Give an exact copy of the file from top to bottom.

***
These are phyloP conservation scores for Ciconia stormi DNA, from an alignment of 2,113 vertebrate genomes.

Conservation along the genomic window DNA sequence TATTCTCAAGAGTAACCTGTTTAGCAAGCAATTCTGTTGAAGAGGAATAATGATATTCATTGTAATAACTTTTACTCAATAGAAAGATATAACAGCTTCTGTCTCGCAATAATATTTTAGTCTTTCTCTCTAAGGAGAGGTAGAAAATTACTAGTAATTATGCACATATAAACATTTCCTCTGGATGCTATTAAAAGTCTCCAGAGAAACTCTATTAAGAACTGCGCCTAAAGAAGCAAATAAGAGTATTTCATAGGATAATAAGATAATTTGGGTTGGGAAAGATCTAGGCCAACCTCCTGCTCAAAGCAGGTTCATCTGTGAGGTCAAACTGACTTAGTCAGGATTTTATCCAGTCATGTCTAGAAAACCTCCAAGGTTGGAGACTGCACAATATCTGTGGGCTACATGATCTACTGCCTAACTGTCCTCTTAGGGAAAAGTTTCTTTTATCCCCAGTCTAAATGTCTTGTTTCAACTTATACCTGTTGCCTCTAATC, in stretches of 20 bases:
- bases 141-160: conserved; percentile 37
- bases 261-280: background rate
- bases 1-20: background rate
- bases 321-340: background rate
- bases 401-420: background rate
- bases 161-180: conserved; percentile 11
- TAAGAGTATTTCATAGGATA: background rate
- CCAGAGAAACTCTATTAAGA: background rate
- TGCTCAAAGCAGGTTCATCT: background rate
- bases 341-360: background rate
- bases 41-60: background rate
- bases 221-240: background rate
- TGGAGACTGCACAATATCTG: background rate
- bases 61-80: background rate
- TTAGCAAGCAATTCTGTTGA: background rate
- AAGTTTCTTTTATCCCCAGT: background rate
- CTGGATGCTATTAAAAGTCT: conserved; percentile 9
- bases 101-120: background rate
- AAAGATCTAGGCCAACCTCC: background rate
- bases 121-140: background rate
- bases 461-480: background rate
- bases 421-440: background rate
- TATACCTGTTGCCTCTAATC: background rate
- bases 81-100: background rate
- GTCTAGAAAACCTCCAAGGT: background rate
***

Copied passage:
These are phyloP conservation scores for Ciconia stormi DNA, from an alignment of 2,113 vertebrate genomes.

Conservation along the genomic window DNA sequence TATTCTCAAGAGTAACCTGTTTAGCAAGCAATTCTGTTGAAGAGGAATAATGATATTCATTGTAATAACTTTTACTCAATAGAAAGATATAACAGCTTCTGTCTCGCAATAATATTTTAGTCTTTCTCTCTAAGGAGAGGTAGAAAATTACTAGTAATTATGCACATATAAACATTTCCTCTGGATGCTATTAAAAGTCTCCAGAGAAACTCTATTAAGAACTGCGCCTAAAGAAGCAAATAAGAGTATTTCATAGGATAATAAGATAATTTGGGTTGGGAAAGATCTAGGCCAACCTCCTGCTCAAAGCAGGTTCATCTGTGAGGTCAAACTGACTTAGTCAGGATTTTATCCAGTCATGTCTAGAAAACCTCCAAGGTTGGAGACTGCACAATATCTGTGGGCTACATGATCTACTGCCTAACTGTCCTCTTAGGGAAAAGTTTCTTTTATCCCCAGTCTAAATGTCTTGTTTCAACTTATACCTGTTGCCTCTAATC, in stretches of 20 bases:
- bases 141-160: conserved; percentile 37
- bases 261-280: background rate
- bases 1-20: background rate
- bases 321-340: background rate
- bases 401-420: background rate
- bases 161-180: conserved; percentile 11
- TAAGAGTATTTCATAGGATA: background rate
- CCAGAGAAACTCTATTAAGA: background rate
- TGCTCAAAGCAGGTTCATCT: background rate
- bases 341-360: background rate
- bases 41-60: background rate
- bases 221-240: background rate
- TGGAGACTGCACAATATCTG: background rate
- bases 61-80: background rate
- TTAGCAAGCAATTCTGTTGA: background rate
- AAGTTTCTTTTATCCCCAGT: background rate
- CTGGATGCTATTAAAAGTCT: conserved; percentile 9
- bases 101-120: background rate
- AAAGATCTAGGCCAACCTCC: background rate
- bases 121-140: background rate
- bases 461-480: background rate
- bases 421-440: background rate
- TATACCTGTTGCCTCTAATC: background rate
- bases 81-100: background rate
- GTCTAGAAAACCTCCAAGGT: background rate